-Gov’t makes position clear
MONROVIA – As calls heightened both locally and internationally for the establishment of a war crimes court to bring to justice those bearing higher responsibility for Liberia’s more than a decade-long bloody civil war, the Government of Liberia (GoL) through Solicitor General Seyma-Syrenius Cephus has stated GoL’s position on the matter, indicating the in the absence of what he calls total stability, gov’t would not opt for the establishment of such tribunal.
Liberia went up in flames for over a decade, resulting to the wanton destruction of lives and properties, including loss of approximately 250,000 lives and the displacement of thousands of Liberians, when a fratricidal crisis engulfed the country in 1989, after rebel forces under the command of jailed former Liberian president Charles Taylor shot their way into the country through the tiny Nimba County town of Buutuo.
Following an investigation that sought to unravel the causes and consequences of Liberia’s conflict,
the country’s Truth and Reconciliation Commission (TRC) collected more than 20,000 statements and released a 370-page report, recommending among other things that dozens of individuals who bear greater responsibility of the war that displaced millions of Liberians, left a quarter of a million dead, and countless more raped, disabled, and traumatized, should face further investigation and prosecution.
The TRC’s recommendations, which in part, call for the establishment of a special tribunal to try those bearing greater responsibility of the decade-plus civil war in the country, is yet to be implemented since the Commission’s final report was presented to former President Ellen Johnson-Sirleaf, in spite of mounting pressure and incessant calls to do so.
Howbeit, according to Info.net, in a recent interview in Monrovia, Liberia’s Solicitor General Cephus, in spite of he initially authorizing Finnish authorities currently prosecuting former dreaded Sierra Leonean rebel commander Gibril Massaquoi for war crimes allegedly committed in Liberia, said the position of Liberia regarding the establishment of a war crimes court is hinged on what he calls total stability.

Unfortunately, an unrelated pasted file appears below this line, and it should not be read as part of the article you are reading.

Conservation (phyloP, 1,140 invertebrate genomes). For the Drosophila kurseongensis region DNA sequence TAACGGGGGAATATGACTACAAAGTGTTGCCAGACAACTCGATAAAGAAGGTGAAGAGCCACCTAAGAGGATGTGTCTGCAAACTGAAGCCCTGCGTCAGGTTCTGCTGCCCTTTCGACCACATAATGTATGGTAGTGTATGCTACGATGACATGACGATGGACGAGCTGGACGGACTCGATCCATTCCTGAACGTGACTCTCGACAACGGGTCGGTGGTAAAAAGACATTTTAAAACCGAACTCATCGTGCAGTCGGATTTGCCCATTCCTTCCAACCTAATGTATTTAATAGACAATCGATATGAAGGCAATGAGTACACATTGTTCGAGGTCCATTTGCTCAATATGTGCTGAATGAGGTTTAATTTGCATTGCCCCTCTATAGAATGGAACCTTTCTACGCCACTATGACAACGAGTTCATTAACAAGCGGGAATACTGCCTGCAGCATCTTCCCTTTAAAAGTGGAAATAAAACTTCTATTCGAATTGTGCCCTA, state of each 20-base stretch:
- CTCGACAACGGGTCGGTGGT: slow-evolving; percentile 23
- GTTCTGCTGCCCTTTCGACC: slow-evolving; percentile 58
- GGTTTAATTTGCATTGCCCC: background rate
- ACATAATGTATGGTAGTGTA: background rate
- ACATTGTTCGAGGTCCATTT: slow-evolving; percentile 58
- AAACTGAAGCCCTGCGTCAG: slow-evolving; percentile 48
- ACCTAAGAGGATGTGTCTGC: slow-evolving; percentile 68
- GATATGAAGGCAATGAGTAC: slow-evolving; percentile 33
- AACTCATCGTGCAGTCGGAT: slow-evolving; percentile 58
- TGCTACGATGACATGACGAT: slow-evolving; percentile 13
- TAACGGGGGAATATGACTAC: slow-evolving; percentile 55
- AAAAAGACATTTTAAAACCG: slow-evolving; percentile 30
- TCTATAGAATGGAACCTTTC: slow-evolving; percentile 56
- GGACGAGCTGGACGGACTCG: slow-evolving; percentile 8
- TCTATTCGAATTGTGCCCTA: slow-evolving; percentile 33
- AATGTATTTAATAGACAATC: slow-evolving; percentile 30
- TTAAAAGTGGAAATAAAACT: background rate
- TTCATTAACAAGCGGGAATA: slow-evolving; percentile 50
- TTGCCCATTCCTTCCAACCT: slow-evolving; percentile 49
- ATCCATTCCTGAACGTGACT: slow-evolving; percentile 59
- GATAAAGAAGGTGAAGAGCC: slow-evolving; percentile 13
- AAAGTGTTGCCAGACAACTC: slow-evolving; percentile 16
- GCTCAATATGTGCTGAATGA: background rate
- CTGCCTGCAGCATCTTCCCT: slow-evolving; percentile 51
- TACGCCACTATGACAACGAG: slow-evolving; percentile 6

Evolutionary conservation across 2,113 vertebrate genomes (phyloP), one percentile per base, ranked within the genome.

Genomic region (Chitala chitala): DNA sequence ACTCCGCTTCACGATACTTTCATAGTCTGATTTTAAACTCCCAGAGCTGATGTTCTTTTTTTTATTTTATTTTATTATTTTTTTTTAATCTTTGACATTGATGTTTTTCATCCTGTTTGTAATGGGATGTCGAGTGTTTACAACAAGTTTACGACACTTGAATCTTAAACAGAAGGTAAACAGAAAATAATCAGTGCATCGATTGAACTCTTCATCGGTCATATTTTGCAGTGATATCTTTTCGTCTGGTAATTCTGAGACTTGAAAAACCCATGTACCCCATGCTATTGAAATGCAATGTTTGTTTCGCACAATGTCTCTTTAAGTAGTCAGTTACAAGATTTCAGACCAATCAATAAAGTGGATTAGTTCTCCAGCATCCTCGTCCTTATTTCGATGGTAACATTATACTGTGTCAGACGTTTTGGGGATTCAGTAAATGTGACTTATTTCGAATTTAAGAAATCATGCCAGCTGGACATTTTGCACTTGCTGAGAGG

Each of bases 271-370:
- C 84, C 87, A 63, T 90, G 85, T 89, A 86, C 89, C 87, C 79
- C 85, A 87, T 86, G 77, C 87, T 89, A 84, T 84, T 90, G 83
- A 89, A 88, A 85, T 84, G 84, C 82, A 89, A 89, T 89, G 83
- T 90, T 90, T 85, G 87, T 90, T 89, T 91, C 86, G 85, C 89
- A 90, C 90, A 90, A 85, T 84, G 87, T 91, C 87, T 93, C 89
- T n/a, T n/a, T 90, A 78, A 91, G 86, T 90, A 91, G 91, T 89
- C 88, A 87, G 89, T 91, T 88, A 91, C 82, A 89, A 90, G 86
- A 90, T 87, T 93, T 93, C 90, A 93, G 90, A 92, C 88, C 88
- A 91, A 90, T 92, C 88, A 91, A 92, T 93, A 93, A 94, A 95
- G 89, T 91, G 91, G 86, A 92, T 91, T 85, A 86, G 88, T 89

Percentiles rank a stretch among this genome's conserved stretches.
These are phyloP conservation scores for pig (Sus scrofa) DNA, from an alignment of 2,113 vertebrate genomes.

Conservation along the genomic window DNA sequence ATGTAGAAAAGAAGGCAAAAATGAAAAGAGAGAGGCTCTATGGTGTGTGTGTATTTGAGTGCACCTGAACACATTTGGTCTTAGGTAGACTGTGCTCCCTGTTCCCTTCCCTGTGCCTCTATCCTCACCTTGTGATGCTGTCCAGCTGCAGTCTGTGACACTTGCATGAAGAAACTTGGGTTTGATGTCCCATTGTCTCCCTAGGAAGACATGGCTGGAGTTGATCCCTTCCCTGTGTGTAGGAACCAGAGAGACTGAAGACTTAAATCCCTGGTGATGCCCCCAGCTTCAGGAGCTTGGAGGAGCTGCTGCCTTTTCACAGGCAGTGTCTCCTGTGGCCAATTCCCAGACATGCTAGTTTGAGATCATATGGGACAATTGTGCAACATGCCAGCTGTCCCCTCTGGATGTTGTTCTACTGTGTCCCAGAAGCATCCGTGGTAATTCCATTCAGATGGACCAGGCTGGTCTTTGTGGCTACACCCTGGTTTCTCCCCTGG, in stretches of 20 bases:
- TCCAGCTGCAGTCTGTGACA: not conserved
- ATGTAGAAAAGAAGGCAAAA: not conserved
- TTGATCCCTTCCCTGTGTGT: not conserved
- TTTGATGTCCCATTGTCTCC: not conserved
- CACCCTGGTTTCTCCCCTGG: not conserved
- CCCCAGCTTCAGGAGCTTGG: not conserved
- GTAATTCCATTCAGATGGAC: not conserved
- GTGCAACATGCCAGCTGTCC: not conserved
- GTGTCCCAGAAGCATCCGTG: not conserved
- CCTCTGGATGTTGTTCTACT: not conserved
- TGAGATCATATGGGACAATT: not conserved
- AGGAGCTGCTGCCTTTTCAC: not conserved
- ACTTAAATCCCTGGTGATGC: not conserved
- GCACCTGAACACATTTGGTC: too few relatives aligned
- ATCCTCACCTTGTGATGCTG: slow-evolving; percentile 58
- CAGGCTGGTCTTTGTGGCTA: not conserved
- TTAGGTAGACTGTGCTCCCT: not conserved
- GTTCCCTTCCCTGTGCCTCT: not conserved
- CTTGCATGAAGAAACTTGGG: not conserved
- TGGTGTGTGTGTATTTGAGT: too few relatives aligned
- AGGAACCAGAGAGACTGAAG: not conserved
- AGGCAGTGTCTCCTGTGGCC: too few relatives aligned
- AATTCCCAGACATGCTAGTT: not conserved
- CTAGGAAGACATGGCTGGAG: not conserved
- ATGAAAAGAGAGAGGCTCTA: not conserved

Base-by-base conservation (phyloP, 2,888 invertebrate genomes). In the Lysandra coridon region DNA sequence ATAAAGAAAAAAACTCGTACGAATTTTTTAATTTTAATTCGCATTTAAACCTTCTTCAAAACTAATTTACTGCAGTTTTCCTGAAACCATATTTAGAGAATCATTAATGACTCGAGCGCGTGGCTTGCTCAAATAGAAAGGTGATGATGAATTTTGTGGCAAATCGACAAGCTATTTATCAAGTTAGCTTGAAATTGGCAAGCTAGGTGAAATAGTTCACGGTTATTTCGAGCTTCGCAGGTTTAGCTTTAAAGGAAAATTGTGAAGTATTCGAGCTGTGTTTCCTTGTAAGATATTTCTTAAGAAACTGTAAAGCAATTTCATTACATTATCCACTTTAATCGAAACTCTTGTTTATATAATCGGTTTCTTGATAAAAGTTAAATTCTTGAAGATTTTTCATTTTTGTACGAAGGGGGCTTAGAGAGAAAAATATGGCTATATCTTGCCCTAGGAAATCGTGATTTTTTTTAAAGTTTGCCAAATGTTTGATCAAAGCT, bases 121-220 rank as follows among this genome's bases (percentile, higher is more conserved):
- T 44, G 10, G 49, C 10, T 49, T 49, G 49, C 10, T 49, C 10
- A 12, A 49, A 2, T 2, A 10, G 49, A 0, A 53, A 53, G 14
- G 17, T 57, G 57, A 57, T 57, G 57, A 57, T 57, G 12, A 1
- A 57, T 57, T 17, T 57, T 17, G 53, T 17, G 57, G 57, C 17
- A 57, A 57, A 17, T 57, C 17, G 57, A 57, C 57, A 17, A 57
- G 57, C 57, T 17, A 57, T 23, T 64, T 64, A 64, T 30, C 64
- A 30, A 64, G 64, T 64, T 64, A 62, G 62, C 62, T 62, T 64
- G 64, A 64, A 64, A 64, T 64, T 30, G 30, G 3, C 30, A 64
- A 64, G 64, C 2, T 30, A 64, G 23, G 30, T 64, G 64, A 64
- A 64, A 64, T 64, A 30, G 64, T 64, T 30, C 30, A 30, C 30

When asked about the risk of the George Weah-led government being suspected of promoting, through the Massaquoi trial, the idea of the establishment of a war crimes tribunal for Liberia, SG Cephus responded: “As we stand, the position of the Government of Liberia is that first, we are looking at total stability, providing basic social services, building roads.”
He added: “The question is: do you, at this time, abandon building roads and schools and hospitals to go after suspected war criminals? Is that a major priority now? Are we going to spend significant time running after people on the basis of war crimes when we are supposed to be providing bread for those who survived?”
Cephus further said, “To me the answer, generally, is no. In my opinion we don’t need another court.”
He said from the outset it was he who authorized the Finns to come to Liberia to conduct the Massaquoi trial, saying, “They had a list of witnesses they talked to. They wanted to transport them to Finland but because of the pandemic they were not able to.”
“So they decided to come to Liberia along with the defence, the prosecution and the judges to hear the witnesses’ testimonies. It’s not a war crimes court, it’s not a formal deposition. We’re not considering this as a hearing. What makes it different [than a trial] is that they simply come to hear witnesses but the trial is in Finland, it is not in Liberia. We call it a constructed trial. Liberia, to a large extent, only provides the forum but the whole process is in Finland.”